It is my opinion that the blade and handle would both require high-level disinfection, which is in agreement with the position of the American Association of Nurse Anesthetists ( Soiled hands/gloves could also result in contamination of the handle and the transfer of potentially infectious patient bioburden during handling of the rigid laryngoscope. It seems to me that a handle that connects to a high-level disinfected or sterilized blade, but that is designed (and labeled) in a manner that precludes high-level disinfection (or sterilization) is problematic from an infection-control standpoint.

COMMENT:  This point of view is also verified by the most elementary practices in standard aseptic technique. Any object that is sterile is compromised once it touches another object that is at a lower level of pathogen removal. The added complication here is that the device in question has a sheath to supposedly protect its handle from contamination. Still, the sheath itself can still become contaminated, one would think, and pathogen transfer to the patient could occur.

IC EXPERT:  But this is my opinion. The FDA, at least at this time, is not entirely in agreement with me and has recommended intermediate-level disinfection of those portions of a semi-critical device, such as a rigid laryngoscope, “protected” by a sheath that has been shown to prevent contamination with patient bioburden and potentially pathogenic microorganisms.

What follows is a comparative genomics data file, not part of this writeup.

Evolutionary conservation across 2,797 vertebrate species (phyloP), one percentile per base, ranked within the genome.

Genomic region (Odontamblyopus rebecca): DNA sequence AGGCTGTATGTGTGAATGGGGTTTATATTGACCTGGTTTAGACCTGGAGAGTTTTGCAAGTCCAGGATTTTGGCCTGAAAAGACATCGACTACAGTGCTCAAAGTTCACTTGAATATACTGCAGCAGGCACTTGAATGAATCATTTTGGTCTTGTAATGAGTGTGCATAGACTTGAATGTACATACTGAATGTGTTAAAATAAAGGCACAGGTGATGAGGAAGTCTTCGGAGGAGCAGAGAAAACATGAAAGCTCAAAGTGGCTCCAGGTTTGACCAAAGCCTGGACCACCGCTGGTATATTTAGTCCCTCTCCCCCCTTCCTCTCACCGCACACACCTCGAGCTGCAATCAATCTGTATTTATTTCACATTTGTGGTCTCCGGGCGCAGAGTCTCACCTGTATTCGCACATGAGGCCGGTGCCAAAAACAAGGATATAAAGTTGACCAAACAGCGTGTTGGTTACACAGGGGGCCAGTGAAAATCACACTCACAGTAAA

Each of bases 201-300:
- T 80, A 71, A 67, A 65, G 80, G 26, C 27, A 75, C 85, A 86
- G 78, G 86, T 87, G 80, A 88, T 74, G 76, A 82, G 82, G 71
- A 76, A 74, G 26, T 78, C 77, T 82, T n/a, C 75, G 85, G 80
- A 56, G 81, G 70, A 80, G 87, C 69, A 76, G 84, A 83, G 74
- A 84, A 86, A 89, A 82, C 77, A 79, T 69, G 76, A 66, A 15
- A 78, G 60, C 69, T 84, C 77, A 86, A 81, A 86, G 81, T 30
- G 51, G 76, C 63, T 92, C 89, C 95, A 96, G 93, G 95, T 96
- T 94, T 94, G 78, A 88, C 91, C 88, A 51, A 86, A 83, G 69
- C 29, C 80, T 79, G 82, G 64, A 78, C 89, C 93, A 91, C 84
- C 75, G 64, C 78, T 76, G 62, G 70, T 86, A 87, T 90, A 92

If you think the handle can directly or indirectly contact the patient’s mucous membrane (e.g., oral cavity, throat, etc.) and become contaminated with patient debris and disease-causing agents, such as tuberculosis, and, possibly, Clostridium difficile, that could be transmitted to subsequent patients, then high-level disinfection of both the blade and handle would be required, in accordance with the California Department of Health Services’ recent safety alert, which…would apply…whether or not a protective sheath is used.

COMMENT:  California’s safety alert came as a result of the deaths of the two preemies at White Memorial Hospital, mentioned above.

IC EXPERT:  The Association of periOperative Registered Nurses (, in disagreement with me, AANA, and the CA Department of Health Services, recommends only soap and water, or low-level disinfection, for the rigid laryngoscope’s handle, to prevent disease transmission. I hesitate to mention AORN’s position, because I think it is irresponsible and poses an infection risk. But, AORN’s is a published recommendation, so I am providing it to you for the sake of completeness. AORN would argue that only soap and water are necessary for the handle, even though it is directly attached to a high-level disinfected or sterile blade. This makes little sense to me.

This has real-life consequences. I believe all of this confusion contributed in part to the recent P. aeruginosa outbreak and deaths at White Memorial linked to inadequate reprocessing of rigid laryngoscopes.

COMMENT:  The best way to make a dent in that 90,000 number is to publicize these matters, in a forum such as Health News Digest.